He was always the smartest man in the room and never felt compelled to prove it.
Darrell Royal, a coaching legend and the face of Longhorn football for decades, has passed away.
It comes as no surprise, since he has been battling Alzheimer's for years, but it doesn't lesson the shock or the loss. There will be more in-depth looks in the life of this remarkable man, but for now I wanted to touch on a few of the qualities that made him so much more than a good football coach.
When a childhood hero of yours dies, it brings your own mortality into focus. When you were fortunate enough to have known the person later professionally it sets off all sorts of emotions and memories.
My father was the General Manager of the Driskill Hotel (we lived on the 12th floor) and as such he had a professional relationship with Royal and the UT Athletics Department. My parents became social friends with the Royals and it was not unusual to see them at the hotel for various functions.
Later when I went into sports broadcasting, I ended up covering the man who coached the team I grew up idolizing. I learned a lot observing Darrell Royal over those years, almost none of it concerning football.
One of the most important lessons I took from him was his ability to compartmentalize aspects of his life.
For Darrell Royal football was his passion -- it was never his life.
That is as aspect of Royal that Longhorn fans should be especially thankful for. There was no chance of a Bobby Bowden or Joe Paterno scenario at Texas. There was no chance of Royal coaching until he had one foot in the grave -- like his friend Bear Bryant.
Royal understood the cutthroat nature of the business and that it was results-oriented. When he reached the point where he no longer felt he could give the effort needed to succeed he "set his bucket down."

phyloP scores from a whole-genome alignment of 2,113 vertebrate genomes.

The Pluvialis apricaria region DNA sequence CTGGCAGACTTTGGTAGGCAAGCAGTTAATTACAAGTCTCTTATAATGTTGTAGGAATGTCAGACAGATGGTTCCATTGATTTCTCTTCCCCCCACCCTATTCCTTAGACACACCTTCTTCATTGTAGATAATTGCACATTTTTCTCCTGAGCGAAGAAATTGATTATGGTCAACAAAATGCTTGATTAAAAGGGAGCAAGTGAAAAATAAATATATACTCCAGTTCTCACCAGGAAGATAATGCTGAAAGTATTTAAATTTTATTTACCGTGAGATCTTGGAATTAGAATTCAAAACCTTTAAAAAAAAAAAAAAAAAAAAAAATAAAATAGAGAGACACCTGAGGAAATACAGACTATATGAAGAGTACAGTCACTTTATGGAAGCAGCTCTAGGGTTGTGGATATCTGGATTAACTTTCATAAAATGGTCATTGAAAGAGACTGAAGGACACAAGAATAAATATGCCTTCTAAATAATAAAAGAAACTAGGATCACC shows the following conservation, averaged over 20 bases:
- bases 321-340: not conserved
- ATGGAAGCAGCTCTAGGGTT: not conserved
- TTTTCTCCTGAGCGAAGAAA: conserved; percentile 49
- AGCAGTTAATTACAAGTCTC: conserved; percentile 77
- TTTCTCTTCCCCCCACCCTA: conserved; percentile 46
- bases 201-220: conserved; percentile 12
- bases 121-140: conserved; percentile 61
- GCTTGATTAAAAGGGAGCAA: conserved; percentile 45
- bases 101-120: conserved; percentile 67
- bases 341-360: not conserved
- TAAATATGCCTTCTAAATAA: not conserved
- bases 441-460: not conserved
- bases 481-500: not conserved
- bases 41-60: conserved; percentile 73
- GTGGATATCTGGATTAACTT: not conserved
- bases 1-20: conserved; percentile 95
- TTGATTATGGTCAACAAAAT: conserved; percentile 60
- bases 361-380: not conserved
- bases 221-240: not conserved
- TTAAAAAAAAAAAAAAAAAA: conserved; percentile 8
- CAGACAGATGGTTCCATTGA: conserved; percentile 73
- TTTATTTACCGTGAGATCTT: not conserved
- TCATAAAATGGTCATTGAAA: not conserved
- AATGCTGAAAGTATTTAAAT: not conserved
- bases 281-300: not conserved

As I said much has been written about his career and its end in 1976. A story he relayed after his retirement gives a look into his mindset. Royal was on a recruiting trip and the kid was not at home. Royal and an assistant were sitting in the living room with the mother when the youngster showed up.
The kid looks at Royal and says, "you're sitting in my chair man."
Royal jumped right up to give the kid the seat.
There are many more examples of his ability to see both the macro and micro view of the program, but I will point out just one more.
Talk with just about anyone who played for Royal and they will tell you the same thing. He was tough, demanding and he created an atmosphere of performing under pressure. But he also was genuinely interested in their life after football. The NFL was not the all-powerful league it is now for most of Royal's career, and he worked to make sure they were prepared for life after football.
Making sure his players took advantage of the educational opportunity was important and Royal enhanced it by creating the position of Academic Advisor for college athletes and by giving every player who graduated a T-Ring.
Those rings are as important to former players as any conference championship ring.
There is a former player of coach Royal's who is also battling with Alzheimer's. He reportedly is in the advanced stage of the disease. A teammate of his dropped by to visit recently.
His friend didn't recognize him -- until he showed him his T-Ring.